It takes concentrated effort to put on a successful drag racing series. Most of us are familiar with the roles of the drivers, crew chiefs, mechanics, race officials and publicists that comprise the NHRA Full Throttle Tour. But there’s one key component of the equation that labors in relative obscurity, but clearly helps keep the show on the road, the field reps of the various sponsoring manufacturers. Whether there is a need to get a new set of tires, weld a broken bracket, replace a valve train component or get a case of oil, it’s all there on the Manufacturer’s Midway, the world’s largest portable speed shop.
One of the more familiar faces on the Midway is Gary Fratus, who’s celebrating his 20th year on the circuit in 2011. For the past six seasons, Fratus has served as the go-to guy for noted driveline products manufacturer Mark Williams Enterprises, a long-time NHRA major sponsor who posts contingency awards for axles, driveshafts and disc brakes. Prior to signing on with M-W, Fratus worked 19 years for midway stalwart Jack McCormack, representing a variety of companies.
If there’s one trait that has placed Gary in high regard among competitors and others in drag racing’s tight-knit traveling community, it’s his willingness to provide assistance above and beyond the call of duty. His is certainly no 9-5 desk job. And working into the wee hours to help a racer get his car in shape for the next day goes with the territory.
It’s been said that Fratus has a heart of gold, which is entirely fitting for a guy born in Fort Knox, Kentucky.
Fascinated by all things mechanical, Gary was attracted to auto shop in high school and followed that by attending the National Automotive/Diesel College in Nashville. After a stint working for a local steel mill, Fratus enlisted in the U.S. Army and spent eight years maintaining the engines and powertrains of various military vehicles. Sorry, no Tony Schumacher T/F car at the time, but Gary did manage to get some quarter-mile time in with a ’62 Chevy.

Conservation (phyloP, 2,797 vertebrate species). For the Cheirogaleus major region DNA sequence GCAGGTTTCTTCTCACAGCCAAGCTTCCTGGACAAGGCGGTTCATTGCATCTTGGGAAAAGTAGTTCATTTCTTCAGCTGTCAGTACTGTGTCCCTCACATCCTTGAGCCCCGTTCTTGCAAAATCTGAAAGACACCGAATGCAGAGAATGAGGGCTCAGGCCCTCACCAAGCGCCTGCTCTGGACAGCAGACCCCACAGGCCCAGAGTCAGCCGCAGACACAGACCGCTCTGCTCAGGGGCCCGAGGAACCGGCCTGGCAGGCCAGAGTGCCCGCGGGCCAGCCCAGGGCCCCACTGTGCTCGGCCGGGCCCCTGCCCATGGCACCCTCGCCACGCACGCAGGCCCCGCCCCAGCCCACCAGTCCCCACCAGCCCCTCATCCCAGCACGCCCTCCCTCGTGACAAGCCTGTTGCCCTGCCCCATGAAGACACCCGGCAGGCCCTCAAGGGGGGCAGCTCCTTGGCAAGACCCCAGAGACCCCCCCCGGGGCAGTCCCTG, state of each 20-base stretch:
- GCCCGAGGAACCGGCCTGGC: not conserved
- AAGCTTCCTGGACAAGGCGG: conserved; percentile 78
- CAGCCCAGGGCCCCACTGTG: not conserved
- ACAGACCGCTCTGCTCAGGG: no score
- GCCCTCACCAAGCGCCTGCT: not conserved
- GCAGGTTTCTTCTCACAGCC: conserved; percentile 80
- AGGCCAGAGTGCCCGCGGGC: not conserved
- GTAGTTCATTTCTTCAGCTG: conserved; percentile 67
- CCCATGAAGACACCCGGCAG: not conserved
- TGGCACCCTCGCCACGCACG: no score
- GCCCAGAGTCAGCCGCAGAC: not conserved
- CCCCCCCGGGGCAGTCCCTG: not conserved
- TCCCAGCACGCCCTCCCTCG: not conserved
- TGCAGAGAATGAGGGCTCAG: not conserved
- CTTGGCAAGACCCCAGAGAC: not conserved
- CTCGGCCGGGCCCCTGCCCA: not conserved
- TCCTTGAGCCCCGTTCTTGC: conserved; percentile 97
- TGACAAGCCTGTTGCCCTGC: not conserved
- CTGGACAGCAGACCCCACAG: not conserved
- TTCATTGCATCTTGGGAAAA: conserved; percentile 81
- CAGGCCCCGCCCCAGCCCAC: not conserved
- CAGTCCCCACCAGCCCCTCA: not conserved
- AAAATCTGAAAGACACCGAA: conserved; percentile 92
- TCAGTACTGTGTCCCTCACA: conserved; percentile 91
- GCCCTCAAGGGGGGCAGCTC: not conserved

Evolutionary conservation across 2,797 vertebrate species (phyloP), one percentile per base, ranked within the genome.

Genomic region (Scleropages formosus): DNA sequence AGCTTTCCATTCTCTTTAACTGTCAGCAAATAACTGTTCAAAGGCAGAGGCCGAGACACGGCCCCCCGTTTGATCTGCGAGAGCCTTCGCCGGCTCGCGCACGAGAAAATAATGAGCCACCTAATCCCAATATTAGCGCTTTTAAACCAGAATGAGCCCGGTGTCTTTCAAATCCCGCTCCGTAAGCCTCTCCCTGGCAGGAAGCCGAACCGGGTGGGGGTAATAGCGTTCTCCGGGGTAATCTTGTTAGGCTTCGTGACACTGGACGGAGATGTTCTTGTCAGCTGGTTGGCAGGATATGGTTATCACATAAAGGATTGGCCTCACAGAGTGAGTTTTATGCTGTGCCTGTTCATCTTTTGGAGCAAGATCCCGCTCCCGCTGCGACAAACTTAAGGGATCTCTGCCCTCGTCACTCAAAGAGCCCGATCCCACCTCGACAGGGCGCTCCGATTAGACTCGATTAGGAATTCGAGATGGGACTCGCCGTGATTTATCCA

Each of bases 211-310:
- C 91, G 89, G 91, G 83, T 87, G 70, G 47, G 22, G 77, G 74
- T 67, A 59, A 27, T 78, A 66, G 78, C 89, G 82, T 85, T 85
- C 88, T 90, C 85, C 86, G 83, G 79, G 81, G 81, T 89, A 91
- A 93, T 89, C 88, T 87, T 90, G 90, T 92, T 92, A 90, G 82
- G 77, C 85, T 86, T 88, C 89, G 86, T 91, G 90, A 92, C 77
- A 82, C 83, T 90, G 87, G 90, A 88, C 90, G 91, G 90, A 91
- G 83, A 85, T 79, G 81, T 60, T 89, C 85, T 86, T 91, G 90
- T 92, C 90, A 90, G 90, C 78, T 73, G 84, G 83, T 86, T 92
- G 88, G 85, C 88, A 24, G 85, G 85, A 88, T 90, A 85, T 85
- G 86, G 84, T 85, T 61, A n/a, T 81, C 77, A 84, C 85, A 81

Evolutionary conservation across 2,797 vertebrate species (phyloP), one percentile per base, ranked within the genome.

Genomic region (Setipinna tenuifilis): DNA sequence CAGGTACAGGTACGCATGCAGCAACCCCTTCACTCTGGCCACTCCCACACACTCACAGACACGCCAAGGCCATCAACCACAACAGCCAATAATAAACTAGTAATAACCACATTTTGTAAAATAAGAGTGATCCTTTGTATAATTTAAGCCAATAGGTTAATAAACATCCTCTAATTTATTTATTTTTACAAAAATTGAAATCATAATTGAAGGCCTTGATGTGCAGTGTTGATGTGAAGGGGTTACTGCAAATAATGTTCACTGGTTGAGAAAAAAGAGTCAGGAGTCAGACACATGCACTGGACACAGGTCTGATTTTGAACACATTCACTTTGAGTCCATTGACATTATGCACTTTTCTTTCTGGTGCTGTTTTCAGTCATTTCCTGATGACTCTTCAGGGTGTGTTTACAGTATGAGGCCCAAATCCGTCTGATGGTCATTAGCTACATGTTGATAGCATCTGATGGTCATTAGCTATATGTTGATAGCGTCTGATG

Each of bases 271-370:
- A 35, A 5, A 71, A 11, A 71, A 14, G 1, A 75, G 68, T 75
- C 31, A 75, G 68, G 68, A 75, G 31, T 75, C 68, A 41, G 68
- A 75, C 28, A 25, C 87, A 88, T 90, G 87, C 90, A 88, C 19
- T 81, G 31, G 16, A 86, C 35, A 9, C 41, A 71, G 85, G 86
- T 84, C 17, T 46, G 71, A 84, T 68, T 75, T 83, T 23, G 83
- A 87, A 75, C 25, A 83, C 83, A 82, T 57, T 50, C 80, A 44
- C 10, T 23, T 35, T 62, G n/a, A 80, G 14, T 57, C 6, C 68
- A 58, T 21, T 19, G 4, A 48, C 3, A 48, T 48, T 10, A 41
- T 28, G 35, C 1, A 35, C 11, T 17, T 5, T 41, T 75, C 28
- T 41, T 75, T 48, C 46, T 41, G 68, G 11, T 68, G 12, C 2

Gary’s introduction to drag racing came during his Owensboro, Kentucky, high school days at the hands of a neighbor, Cooper Hayden, who at the time had a ’57 Chevy Gasser. If the name sounds familiar to drag fans, it’s because Cooper went on to campaign a series of high roller Top Fuel dragsters and Funny Cars in the ’60s and ’70s, and also became a respected builder of fiberglass F/C bodies.
After mustering out of the army in 1974, Gary opened up his own automotive/diesel repair shop in Owensboro and spent the next decade or so toiling away on various highway-bound vehicles for a living and having fun with a couple Falcons that ran in the Modified Production category. But the lure of Big Show drag racing was always there, and he brought his talents to the Midway. In 1989 he cast his fate with a local competitor with high aspirations, Dester Cambron. The Kentucky body shop operator decided to go Pro Stock racing and Gary signed on as his crew chief. Although they didn’t have the resources of the big guns in the class, the Bluegrass State team was competitive and qualified at a number of important events. Cambron dropped off the circuit after several years, which saw Fratus again seeking employment on the manufacturer’s side. But the racing bug was still there.
When the Sport Compact craze exploded during the millennium, Gary was tabbed by the late Shawn Carlson to oversee the clutch and driveline on his NHRA Championship-winning Mopar entry. Alas, the Sport Compact Series was but a short chapter in NHRA drag racing history, and Fratus soon found himself back in familiar territory, the Manufacturer’s Midway.
Today, Gary gets to make good use of his many decades of mechanical and racing experience as a field representative for Mark Williams Enterprises. One of the more popular items on M-W’s menu is an exchange program for 9-inch Ford third members. Racers can simply swap out their carriers at the track for a fresh race-ready unit with a new set of ring and pinion gears. And if a particular unit is not on the shelf, chances are Fratus can put one together on the spot. Being able to provide a hands-on contribution to racers gives him great satisfaction.
His expertise is a benefit to racers, as well as to those performance enthusiasts who view NHRA national events as a great opportunity to seek technical assistance from factory personnel. And for those who know him on the circuit, as the Midway’s resident joke teller he’s always good for a laugh (or a groan). But above all he genuinely enjoys what he does going from race to race, living in the motor coach that tows M-W’s display rig, and working with racers. Gary Fratus is one happy camper–literally and figuratively.